A survey to which 112 of the released Philadelphia juvenile lifers responded recorded information related to three periods of experience: life prior to incarceration, life during incarceration, and life after incarceration. The average age of respondents was 49 years old, and the average length of incarceration was 33 years. Nearly all are under court supervision in the form of lifetime parole. “Philadelphia took the lead in resentencing and release of juvenile lifers. They followed the science on adolescent development, and recommended release for those who had served lengthy sentences and demonstrated rehabilitation. This has paid off,” study author Dr. Daftary-Kapur said. “These individuals not only have negligible recidivism, but they are also engaged residents of their communities. Insight into their reentry experiences related to family connections, employment, housing and health – both the challenges and successes – can be used by policymakers to better inform reentry services for returning citizens.”

“The American criminal legal system has been too carceral for too long. The legacy of excessive and mass incarceration is generational cycles of violence and ongoing deprivation of public goods such as education and health care, which prevent crime and violence from occurring in the first place,” DA Krasner said. “This new Montclair State University study on Philadelphia’s juvenile lifers shows that even people who have committed very serious crimes are capable of change, and that offering second chances yields benefits to us all, beyond just those who are freed. In addition, the childhood experiences of this population are instructive for policymakers working on crime and violence prevention at every level of government.” While the 2020 study supported a substantial body of research showing very low recidivism among people who serve long sentences for serious violent offenses including homicide, the 2022 study shows that released Philadelphia juvenile lifers were largely able to overcome significant obstacles to reentry including employment and housing discrimination.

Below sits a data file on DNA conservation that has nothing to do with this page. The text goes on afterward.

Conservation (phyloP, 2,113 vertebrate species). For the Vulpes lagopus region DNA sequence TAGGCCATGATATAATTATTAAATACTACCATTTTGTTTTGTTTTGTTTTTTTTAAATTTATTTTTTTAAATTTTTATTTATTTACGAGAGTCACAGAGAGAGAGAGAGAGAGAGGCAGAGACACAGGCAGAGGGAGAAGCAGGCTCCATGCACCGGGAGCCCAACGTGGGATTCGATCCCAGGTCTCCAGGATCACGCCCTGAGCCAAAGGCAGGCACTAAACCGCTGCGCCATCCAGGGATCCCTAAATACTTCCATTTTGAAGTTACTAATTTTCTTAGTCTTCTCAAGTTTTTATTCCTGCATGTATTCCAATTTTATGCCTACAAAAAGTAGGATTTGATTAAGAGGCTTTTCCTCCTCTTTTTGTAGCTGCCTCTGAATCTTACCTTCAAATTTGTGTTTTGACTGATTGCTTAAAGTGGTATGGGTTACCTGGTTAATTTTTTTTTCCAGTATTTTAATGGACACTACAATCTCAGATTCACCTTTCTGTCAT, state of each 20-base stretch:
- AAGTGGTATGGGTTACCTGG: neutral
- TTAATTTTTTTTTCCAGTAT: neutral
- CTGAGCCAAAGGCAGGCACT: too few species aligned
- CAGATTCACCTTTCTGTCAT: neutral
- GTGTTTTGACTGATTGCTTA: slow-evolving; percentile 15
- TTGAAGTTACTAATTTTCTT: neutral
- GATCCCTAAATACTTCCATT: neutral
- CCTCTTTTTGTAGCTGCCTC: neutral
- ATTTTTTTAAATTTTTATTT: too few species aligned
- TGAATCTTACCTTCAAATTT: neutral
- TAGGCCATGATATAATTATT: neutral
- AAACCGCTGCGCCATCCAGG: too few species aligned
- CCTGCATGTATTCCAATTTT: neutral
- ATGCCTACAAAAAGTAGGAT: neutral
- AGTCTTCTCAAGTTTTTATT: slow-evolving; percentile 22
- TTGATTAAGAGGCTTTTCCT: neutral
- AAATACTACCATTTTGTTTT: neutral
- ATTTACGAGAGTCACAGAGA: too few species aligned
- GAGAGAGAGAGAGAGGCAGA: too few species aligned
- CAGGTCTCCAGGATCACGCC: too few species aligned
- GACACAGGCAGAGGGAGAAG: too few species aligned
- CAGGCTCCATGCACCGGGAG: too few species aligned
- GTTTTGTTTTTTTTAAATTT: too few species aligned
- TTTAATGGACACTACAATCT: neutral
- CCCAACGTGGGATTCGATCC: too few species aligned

A 77% majority of juvenile lifer respondents were paroled to the home of a relative, friend, or spouse, while the remainder were paroled to some form of transitional housing. Most, or 91%, reported being housing stable, having moved once, twice, or not at all. A strong majority of 85% described their housing situation as either at or above their expectations, and 62% described their current housing situation as long term. This population of juvenile lifers was able to find stable, satisfactory housing, which nearly tied with family connectedness as being cited as most helpful to their successful reintegration into society. But 24% of respondents also cited finding housing as the most challenging for successful reentry, as compared with employment at 29%, obtaining state ID at 24%, connecting with family at 20%, and accessing educational opportunities at 20%. A strong majority of 65% reported that their criminal record was a barrier to finding employment – despite this population having been resentenced and released under authority of the U.S. Supreme Court and employment often being a condition of parole. “In our first study we were able to demonstrate that this population poses minimal to no risk to public safety; but recidivism is only one piece of the pie,” Dr. Daftary-Kapur said. “Here we provide insight into their reentry experiences related to family connections, employment, housing and health – both the challenges and successes – in the hopes that policymakers can use this information to better inform reentry services for returning citizens.”